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The IVC cline samples are not representative of all the Harappan SINDHU SARASVATI Civilization people. Barring the low coverage Rakhigarhi sample, all the other 11 samples are not from IVC.8 of these are from Shahr I Sokhta , Helmand. Civilization in Eastern Iran where they make up half of the total samples
3 of them are from Gonur in Turkmenistan, a major site of bmac . Now here is the point - Shahr I Sokhta was majorly influenced in its formation by migrants from the Baluchistan Chalcolithic tradition - the Nal pottery tradition, which is part of Amri-Nal early Harappan phase of Baluchistan-Sindh-North Gujarat. This Baluchistani influence in Shahr I Sokhta began right from its beginning around 3200 BC, with some of the earlier Indus Periphery or IVC cline samples from Shahr I Sokhta dating from that period too. This is centuries before the mature Harappan influence reached Baluchistan.herefore the IVC cline or Indus Periphery samples from Shahr I Sokhta mostly likely came there from Baluchistan-Sindh region and reflect the genetic ancestry of people of those regions during the Early to Mature Harappan period.But it cannot be assumed that this same ancestry profile was also prevalent further North & East into the Punjab-Rajasthan-Haryana region which were right into the heart of Harappan territory. One poor coverage sample from Rakhigarhi - a cosmopolitan site - notwithstanding. Even the 3 Indus Periphery samples from Gonur in bmac could have likely reached there from Eastern Iran where cultures like Helmand & Jiroft existed - in close cultural contact with the western region of IVC. Shahr I Sokhta is the main site of the Helmand civilization. The Helmand and Jiroft cultures are considered to have played a major role, including migration, in the formation of the bmac. So, looking at the archaeological context, it is presumptuous to assume that the Indus Periphery samples can be used to represent all IVC people.They are from the W-SW regions of the IVC, but the dominant cultural influence on the IVC was from the Kot Diji-Sotho Siswal tradition of Punjab-Haryana, from where we dont have any sample save the poor coverage Rakhigarhi one.Correction - Sothi-Siswal tradition. It is reasonable that rather than the western Harappans, it were people from the core Harappan territories of Punjab-Haryana which genetically influenced modern Indians. We need 10-15 samples from this region before proving this hipster larp. Let us not forget, the highest so-called steppy ancestry is found not in Brahmins but in the Jats of Haryana-Western UP, core regions of IVC but also right in the heart of Vedic Civilisation.
When we say Bloch influence do we imply same Iranian HG mixed with SAHG or some other people?

What is the status co on Elamite? Were they ancestry wise a distinct group?
 

Tactical Doge

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Ruchika Sharma, Jawaharlal Nehru University,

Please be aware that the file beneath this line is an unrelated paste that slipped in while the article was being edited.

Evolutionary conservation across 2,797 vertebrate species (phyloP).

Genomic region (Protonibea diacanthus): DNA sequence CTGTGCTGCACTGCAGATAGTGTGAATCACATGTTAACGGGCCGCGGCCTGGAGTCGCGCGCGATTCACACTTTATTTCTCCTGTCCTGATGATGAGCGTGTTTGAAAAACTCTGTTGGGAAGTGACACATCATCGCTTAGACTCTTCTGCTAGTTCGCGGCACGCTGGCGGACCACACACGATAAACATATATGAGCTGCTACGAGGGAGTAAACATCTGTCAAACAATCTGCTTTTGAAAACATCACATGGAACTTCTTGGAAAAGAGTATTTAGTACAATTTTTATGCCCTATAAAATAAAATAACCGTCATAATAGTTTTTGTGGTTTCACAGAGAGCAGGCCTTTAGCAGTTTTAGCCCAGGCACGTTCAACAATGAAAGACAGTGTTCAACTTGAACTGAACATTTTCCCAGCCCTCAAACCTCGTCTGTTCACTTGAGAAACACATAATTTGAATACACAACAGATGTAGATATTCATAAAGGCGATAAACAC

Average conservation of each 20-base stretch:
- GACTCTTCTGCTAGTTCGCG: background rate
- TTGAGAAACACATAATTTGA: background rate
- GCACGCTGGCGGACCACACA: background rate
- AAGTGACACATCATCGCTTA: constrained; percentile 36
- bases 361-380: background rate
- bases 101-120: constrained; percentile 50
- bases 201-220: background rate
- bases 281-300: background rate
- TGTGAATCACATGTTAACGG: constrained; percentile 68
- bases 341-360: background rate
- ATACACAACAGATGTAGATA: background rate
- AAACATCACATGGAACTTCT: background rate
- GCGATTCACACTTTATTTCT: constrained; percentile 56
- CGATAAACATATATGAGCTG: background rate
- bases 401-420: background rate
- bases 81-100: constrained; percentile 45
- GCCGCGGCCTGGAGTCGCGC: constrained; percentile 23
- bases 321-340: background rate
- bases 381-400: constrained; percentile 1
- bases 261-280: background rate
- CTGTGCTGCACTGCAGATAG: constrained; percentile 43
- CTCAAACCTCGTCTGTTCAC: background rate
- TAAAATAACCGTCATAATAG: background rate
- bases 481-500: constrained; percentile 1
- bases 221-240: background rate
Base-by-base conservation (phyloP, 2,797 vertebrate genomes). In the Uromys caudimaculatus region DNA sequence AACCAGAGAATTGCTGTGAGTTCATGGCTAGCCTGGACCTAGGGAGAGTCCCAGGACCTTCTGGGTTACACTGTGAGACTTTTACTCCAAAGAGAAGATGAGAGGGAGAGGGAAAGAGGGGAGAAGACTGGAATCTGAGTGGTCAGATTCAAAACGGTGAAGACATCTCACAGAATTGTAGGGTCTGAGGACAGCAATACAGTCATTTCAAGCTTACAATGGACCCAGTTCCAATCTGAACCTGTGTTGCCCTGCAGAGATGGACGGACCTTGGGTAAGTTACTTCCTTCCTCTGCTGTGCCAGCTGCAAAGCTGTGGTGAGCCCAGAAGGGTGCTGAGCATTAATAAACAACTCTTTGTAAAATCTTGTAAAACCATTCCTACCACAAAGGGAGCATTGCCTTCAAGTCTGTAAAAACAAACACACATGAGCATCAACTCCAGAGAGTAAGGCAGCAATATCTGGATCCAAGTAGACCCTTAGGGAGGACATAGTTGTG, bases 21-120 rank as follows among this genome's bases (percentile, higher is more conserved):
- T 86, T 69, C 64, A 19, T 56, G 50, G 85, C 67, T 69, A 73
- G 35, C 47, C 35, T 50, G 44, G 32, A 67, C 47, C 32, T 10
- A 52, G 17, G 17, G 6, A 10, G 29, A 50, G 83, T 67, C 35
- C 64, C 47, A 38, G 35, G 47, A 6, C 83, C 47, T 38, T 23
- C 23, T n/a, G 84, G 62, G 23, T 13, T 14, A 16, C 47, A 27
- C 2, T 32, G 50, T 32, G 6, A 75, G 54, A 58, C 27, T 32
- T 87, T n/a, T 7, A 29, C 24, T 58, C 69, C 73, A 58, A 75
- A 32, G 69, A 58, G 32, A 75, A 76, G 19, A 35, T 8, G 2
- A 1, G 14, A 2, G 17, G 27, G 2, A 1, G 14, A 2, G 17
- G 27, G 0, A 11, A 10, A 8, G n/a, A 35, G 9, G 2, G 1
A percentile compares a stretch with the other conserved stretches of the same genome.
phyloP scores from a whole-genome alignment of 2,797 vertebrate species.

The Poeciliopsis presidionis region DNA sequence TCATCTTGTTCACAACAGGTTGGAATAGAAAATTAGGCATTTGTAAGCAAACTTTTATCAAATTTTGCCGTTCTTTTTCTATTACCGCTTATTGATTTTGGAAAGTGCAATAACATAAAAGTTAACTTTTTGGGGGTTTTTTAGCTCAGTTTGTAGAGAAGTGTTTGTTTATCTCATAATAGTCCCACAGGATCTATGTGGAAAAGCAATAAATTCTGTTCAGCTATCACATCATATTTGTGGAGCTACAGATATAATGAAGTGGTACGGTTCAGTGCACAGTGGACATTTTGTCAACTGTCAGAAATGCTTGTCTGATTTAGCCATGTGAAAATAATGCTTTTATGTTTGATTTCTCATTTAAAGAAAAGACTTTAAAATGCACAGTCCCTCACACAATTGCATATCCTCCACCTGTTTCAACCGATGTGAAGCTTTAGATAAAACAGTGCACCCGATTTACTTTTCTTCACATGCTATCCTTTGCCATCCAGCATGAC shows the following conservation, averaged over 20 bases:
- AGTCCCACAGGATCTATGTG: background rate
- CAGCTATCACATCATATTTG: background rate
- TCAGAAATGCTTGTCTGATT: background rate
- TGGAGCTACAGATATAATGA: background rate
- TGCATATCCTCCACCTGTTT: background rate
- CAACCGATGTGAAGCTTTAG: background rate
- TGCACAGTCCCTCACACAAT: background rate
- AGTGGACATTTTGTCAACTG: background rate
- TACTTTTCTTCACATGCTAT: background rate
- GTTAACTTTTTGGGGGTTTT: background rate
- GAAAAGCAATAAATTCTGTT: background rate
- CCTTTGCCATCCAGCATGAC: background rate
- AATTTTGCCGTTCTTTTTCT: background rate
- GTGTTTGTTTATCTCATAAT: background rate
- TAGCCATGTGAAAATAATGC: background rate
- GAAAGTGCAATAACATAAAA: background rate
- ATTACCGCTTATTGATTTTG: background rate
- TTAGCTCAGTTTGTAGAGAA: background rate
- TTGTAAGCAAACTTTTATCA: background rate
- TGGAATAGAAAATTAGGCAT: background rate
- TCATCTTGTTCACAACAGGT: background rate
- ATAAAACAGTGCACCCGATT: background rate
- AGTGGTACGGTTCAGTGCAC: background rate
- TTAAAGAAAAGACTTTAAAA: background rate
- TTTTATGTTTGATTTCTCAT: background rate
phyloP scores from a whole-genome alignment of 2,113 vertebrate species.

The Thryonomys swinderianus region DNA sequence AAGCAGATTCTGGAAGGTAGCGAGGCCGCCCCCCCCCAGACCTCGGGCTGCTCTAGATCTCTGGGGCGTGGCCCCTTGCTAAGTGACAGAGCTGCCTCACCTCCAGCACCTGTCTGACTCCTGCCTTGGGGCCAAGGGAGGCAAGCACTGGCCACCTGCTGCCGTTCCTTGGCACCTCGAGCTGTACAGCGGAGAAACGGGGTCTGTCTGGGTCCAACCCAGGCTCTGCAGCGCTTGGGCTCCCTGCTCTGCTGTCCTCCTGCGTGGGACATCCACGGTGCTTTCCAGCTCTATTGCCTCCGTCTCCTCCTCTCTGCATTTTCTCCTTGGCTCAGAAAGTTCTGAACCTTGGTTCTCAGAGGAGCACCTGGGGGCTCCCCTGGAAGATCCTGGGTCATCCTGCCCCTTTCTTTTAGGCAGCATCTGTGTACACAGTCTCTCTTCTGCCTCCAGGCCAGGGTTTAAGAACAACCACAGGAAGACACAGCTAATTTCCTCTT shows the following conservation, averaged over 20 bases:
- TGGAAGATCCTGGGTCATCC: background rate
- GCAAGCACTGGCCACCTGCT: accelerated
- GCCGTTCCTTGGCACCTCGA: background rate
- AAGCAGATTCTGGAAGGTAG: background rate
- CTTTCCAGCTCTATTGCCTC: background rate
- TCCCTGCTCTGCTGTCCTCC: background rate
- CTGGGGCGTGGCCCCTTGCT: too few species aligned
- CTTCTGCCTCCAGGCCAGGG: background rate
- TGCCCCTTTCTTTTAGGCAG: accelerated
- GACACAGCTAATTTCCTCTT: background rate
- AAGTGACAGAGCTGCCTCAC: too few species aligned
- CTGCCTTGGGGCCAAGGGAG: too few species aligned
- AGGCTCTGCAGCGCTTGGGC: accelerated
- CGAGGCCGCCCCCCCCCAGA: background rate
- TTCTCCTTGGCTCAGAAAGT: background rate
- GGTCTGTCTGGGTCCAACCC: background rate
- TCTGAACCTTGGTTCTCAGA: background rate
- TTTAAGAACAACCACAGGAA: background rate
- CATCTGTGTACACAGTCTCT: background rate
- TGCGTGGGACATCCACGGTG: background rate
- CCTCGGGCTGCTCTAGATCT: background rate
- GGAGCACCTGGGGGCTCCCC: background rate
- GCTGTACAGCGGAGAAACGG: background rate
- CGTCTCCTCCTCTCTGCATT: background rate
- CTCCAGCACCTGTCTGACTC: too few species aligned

We should first obtain clarity on why ASI is calling them 'chariots'. It isn't uncommon for a Late Harappan site to have bullock carts. There is already evidence of such terracotta carts [...] ASI has a tendency to colour their discoveries from the lens of Hindutva. They had earlier interpreted female figures as 'mother goddesses', even though there was no evidence to suggest it.

some serious assburn spotted, I'll get some more assburn
 

Indo-Aryan

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Ruchika Sharma, Jawaharlal Nehru University,

We should first obtain clarity on why ASI is calling them 'chariots'. It isn't uncommon for a Late Harappan site to have bullock carts. There is already evidence of such terracotta carts [...] ASI has a tendency to colour their discoveries from the lens of Hindutva. They had earlier interpreted female figures as 'mother goddesses', even though there was no evidence to suggest it.

some serious assburn spotted, I'll get some more assburn
Why would somebody place a bullock Cart in a burial along with what appears to be a highly decorated coffin, Antena swords, Shields and first of its kind helmet.

😅😅😅
 

Tactical Doge

𝕱𝖔𝖔𝖑𝖘 𝖗𝖚𝖘𝖍 𝖆𝖓𝖉 𝖆𝖓𝖌𝖊𝖑𝖘 𝖋𝖊𝖆𝖗
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seems, then, that the earliest Aryan-speaking immigrants to South Asia, the Copper Hoard people, came with bull-drawn carts (Sanauli and Daimabad) via the BMAC and had Proto-Indo-Iranian as their language. They were, however, soon followed (and probably at least partially absorbed) by early Indo-Aryans [...] The dramatic new discovery of cart burials dated to c. 1900 at Sanauli [...] support my proposal of a pre-Ṛgvedic wave (now set of waves) of Aryan speakers arriving in South Asia and their making contact with the Late Harappans - witzel noted


fucker is saying Aryan speakers from elsewhere migrated, came to Uttar Pradesh, made contact with them there, but still the wheeled vehicle is a bullock cart and not a Chariot
One AITlarp saying it's not a Chariot, because they are late Harappan Culture, another AITlarp claiming they are Aryans, but with Carts which are DLC which unlocks after OS missions